• Name: Brightness up
  • Command: /usr/local/bin/brightness up 50

Click on the plus icon a second time and add another entry with:

  • Name: Brightness down
  • Command: /usr/local/bin/brightness down 50

Our custom actions appear under the "Custom..." category and have no keyboard shortcut assignments. Click on the Inactive label to the right of each shortcut and press the key combination you want to use. I use CTRL-SHIFT-ALT-plus and CTRL-SHIFT-ALT-minus for the brightness up and down command respectively. Now try using the shortcuts you specified a few times. You'll see that each time you use the shortcut there's a small brightness change in your display. That was it! Now your Ubuntu Desktop can control the brightness of your display easily through the keyboard.

What about Kubuntu?

You can set up custom shirtcuts from KDE logo, Application, Settings, System Settings, Shortcuts, Custom Shortcuts. You can create a new Command/URL global shortcut and assign the scripts mentioned above. As for the shortcuts, I found that META-F1 and META-F2 work best without causing conflicts. Why F1/F2? This is where brightness down/up can be found on a Mac keyboard :)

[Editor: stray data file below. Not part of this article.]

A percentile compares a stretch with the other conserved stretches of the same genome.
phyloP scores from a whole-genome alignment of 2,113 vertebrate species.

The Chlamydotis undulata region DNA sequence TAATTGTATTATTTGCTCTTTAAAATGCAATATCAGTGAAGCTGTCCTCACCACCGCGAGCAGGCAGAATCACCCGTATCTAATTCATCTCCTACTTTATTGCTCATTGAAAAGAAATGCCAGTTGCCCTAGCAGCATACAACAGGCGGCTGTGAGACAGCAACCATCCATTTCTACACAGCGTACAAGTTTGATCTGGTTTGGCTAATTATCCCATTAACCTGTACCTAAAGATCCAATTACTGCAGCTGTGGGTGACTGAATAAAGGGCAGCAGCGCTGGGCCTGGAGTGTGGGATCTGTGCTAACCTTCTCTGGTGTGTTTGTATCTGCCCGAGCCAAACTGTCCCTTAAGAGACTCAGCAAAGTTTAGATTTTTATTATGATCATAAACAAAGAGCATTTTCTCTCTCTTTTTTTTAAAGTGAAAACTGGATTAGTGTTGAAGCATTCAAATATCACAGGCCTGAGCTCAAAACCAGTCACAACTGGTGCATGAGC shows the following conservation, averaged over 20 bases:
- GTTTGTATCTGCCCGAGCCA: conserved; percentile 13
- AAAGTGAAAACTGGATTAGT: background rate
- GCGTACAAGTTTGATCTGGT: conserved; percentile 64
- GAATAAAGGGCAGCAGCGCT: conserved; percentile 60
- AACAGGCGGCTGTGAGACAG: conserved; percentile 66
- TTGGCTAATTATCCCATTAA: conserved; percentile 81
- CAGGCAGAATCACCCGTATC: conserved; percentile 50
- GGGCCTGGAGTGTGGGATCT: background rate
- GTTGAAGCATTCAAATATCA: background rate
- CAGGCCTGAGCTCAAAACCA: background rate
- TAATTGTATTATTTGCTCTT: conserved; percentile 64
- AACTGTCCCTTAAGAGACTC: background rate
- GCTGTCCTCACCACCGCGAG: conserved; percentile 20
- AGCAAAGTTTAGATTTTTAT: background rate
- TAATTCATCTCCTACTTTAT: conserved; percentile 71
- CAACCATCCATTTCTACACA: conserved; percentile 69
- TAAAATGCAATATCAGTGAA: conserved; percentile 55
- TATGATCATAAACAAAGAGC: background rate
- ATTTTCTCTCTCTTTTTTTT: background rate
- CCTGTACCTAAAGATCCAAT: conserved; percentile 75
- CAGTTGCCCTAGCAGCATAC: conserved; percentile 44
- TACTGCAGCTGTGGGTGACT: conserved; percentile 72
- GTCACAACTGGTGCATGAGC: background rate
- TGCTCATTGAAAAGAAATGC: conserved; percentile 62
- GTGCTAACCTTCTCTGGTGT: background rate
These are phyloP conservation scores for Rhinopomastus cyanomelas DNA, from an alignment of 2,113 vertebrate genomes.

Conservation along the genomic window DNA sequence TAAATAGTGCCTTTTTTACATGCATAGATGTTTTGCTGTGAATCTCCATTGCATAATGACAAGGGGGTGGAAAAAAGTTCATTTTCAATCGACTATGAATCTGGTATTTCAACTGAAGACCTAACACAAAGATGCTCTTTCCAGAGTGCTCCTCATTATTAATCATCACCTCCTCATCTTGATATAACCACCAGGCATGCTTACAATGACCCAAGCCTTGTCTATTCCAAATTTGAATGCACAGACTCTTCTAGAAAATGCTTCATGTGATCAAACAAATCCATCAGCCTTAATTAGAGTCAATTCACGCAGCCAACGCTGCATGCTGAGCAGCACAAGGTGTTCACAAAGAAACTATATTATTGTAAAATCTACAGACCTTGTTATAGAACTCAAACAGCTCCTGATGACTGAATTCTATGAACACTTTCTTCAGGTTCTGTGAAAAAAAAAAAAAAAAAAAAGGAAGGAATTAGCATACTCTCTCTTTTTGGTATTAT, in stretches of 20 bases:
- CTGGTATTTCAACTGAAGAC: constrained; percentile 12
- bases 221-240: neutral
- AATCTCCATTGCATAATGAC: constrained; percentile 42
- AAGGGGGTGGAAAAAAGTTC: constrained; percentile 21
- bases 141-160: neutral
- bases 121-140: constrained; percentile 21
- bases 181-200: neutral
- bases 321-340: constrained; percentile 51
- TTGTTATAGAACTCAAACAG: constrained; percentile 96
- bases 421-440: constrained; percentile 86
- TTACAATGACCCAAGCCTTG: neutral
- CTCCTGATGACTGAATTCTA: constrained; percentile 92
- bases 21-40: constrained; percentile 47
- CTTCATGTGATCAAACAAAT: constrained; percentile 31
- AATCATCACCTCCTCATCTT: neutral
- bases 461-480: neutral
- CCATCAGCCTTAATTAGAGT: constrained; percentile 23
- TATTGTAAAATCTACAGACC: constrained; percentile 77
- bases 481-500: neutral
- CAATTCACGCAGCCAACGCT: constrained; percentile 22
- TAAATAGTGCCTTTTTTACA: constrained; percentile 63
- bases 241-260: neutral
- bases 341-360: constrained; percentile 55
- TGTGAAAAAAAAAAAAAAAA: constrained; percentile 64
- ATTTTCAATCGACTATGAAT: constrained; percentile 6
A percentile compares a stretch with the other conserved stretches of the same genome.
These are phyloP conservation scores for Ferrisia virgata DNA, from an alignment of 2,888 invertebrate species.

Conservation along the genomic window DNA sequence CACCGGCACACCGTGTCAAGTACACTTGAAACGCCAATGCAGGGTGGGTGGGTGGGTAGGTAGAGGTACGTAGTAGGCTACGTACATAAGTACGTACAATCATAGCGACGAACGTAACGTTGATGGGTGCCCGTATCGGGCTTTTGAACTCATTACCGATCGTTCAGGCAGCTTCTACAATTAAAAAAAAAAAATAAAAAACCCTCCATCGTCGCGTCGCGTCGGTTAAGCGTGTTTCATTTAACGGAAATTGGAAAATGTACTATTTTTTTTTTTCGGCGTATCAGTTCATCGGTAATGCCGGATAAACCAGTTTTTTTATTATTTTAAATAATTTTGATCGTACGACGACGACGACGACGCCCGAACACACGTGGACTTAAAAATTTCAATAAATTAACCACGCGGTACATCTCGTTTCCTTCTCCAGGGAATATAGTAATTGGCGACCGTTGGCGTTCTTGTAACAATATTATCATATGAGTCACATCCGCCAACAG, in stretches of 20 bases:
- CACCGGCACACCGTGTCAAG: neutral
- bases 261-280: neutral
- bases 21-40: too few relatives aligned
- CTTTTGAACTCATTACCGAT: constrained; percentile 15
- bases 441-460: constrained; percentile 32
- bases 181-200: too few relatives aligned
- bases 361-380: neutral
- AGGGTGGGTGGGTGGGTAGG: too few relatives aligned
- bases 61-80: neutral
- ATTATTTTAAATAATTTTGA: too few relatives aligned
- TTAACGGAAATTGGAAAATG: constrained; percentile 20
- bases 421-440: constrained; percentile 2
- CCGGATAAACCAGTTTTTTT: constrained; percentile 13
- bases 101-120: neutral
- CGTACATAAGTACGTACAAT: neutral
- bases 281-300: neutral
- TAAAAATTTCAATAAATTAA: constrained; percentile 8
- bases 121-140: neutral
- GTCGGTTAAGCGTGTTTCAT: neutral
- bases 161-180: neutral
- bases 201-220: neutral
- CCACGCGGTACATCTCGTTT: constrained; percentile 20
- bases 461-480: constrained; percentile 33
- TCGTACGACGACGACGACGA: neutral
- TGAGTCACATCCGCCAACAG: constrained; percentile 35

Pitfalls

The acdcontrol utility has the supported USB vendor and device ID list hard-coded into it. I only have one Apple display to test with. It is possible that different generations of Apple displays may use a different USB device ID. In this case you'll need to modify the source code of the utility yourself.

Brightness control requires a USB connection between your computer and display, obviously. With older Apple displays this is as simple as connecting the USB cord of your display to your computer. With the Thunderbolt display you only have one Thurderbolt cord which transfers both the video signal and the USB data. If your computer has a Thunderbolt port and you connect it there it will work. If your computer has a Mini DisplayPort you will get video output normally but all USB-related features, including brightness control, iSight camera and audio, will not work. There's no workaround for that.

Ubuntu Desktop has brightness controls and options under the Displays section of the system configuration. These will still not work. Ubuntu is not aware of the need to use acdcontrol for Apple displays. That's why we had to go through these steps to get brightness controls working in the first place.